Irregular War: The Future of Global Conflicts


Rifkind addressed a full house at the Frontline Club on Monday 21st Novemeber at a discussion about the future of conflict. Rifkind was joined by fellow panellists Paul Rogers, a professor in the department of Peace Studies at Bradford University, Julia Ebner, a Policy Analyist at Quilliam, and Julian E. Barnes from the Wall Street Journal, chaired by Jenny Kleeman, a British film-maker and journalist.

Paul Rogers identified a key issue in current conflict: ‘we’ve entered into an era of a revolution of frustrated expectations globally’, where people’s living standards are not rising with their expectations.

Julia Ebner believes a ‘global jihadist insurgency’ and a ‘far-right renaissance in Western countries’ are provoking a ‘phenomenon of reciprocal radicalisation’, where each party’s actions (such as anti-Muslim hate crimes and fundamentalist terror attacks) feed into the other’s grievances. For Ebner the solution lies in tackling those grievances and in tackling the ‘black-and-white narratives that are propagated from both sides’ which result in a worldview of the West and Islam being at war with each other.

Ebner was particularly concerned by the impact of fake news sites, as well as the echo chambers that are all too prevalent on the social media landscape in what she termed our ‘post-factual society’. Rifkind expressed similar concerns about social media, saying it ‘stimulates extremism, people… wind each other up and they get amplified… it’s hugely problematic in terms of stimulating extreme identities’. Barnes pointed to the ‘explosion of encryption technology and the ability very easily for groups or individuals to get very high-powered encryption that’s very difficult for intelligence services in the UK or the US to break.’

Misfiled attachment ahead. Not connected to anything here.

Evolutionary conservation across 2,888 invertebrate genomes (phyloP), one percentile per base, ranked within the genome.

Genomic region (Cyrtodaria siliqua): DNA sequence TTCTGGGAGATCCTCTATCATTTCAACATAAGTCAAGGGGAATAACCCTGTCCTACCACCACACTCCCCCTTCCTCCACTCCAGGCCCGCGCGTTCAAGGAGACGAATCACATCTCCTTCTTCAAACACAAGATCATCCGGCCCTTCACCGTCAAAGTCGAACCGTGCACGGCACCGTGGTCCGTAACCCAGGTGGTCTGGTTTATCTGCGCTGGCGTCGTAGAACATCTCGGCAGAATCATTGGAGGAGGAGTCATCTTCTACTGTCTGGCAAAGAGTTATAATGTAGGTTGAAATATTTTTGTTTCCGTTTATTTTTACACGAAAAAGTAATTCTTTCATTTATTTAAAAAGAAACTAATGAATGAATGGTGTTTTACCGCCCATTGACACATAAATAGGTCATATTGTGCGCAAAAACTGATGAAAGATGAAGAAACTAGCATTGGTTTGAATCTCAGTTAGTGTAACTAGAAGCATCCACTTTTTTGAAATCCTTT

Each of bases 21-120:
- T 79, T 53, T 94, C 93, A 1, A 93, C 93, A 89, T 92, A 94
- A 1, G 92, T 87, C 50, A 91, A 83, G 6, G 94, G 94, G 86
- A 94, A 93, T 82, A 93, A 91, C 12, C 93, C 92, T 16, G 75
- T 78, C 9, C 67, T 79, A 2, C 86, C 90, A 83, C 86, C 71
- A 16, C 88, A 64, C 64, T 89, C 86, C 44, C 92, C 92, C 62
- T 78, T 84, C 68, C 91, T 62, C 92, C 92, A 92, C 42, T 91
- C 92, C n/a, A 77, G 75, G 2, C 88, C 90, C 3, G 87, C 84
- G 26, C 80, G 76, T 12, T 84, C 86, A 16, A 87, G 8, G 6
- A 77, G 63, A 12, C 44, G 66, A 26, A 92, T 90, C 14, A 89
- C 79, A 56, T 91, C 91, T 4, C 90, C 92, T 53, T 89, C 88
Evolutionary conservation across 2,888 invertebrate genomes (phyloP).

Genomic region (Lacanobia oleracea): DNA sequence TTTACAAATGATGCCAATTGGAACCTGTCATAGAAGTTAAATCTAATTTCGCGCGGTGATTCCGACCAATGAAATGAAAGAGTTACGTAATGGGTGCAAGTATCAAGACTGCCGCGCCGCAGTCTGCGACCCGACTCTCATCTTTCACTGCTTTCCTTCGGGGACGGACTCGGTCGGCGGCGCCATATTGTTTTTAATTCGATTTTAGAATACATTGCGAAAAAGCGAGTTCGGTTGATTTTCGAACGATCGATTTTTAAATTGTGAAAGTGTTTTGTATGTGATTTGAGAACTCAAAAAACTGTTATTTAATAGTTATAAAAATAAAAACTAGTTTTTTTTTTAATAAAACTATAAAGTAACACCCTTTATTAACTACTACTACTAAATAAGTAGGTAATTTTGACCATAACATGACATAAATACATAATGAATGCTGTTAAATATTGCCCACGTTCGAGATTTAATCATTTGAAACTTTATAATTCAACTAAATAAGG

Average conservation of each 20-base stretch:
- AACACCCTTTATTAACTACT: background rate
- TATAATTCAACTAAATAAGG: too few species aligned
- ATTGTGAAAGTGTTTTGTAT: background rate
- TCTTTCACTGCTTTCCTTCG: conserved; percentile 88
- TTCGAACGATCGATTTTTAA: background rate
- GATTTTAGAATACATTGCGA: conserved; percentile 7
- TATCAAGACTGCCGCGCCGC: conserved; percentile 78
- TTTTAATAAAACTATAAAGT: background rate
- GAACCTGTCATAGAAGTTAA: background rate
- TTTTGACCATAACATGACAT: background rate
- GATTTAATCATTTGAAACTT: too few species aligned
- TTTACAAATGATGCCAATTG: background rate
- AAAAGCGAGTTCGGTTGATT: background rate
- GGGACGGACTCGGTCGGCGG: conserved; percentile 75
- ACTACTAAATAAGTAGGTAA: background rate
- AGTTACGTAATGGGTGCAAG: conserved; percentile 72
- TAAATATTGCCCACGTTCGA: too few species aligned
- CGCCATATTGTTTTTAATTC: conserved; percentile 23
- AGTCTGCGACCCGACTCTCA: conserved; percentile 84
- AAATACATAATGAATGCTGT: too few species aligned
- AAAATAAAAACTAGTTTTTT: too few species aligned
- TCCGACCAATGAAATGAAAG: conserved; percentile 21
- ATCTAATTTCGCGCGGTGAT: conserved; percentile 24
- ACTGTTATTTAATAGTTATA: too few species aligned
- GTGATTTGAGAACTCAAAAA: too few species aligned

Although all of the panellists agreed that the so-called ‘war on terror’ has failed, Barnes said we should expect to see more of a focus on this under Trump, with Russia as a potential ally. Continuing the war on terror may be playing into the hands of Islamic terrorists who want war: Rogers argued that ‘if they present themselves as the true guardians of Islam under attack by crusader Zionist forces, then essentially it helps to be attacked’.

The panellists emphasised the importance of preventative work against conflict; but how do we get politicians to realise earlier that conflict is not the answer and to act early when politicians’ interests naturally lie in short-term success? Rifkind pointed out that ‘foreign policy is often about crisis management, it’s often about reacting rather than anticipating’, citing the Gaza conflict as a key example of this. Ebner, meanwhile, argued that the solution does not lie in politics at all, but within civil society, where we should ‘tell better stories than extremists are telling’.


IS is funded partly by Western Gulf states, and Barnes wonders if we might expect Trump to cut business from such countries ‘we very much could see more pressure [on allies which are known to fund terrorist groups] on this transactional approach’. However, IS campaigns are relatively cheap to run, and is able to maintain taxation within the territory, so a decline is as likely to come from a lack of appeal. None of this solves the underlying problems of the Arab world that made it so popular (the ‘revolution of frustrated expectations, as Rogers put it), such as unemployment. The underlying problem of marginalisation is here to stay, according to Rogers, who also named climate change as a major cause of future conflict and migration. Ebner added that uniting against climate change ‘could be part of the solution – it could also provide civil society with a common cause, an abstract enemy…rather than human beings fighting against human beings’.

Will World War III be mankind versus climate change? One can only hope.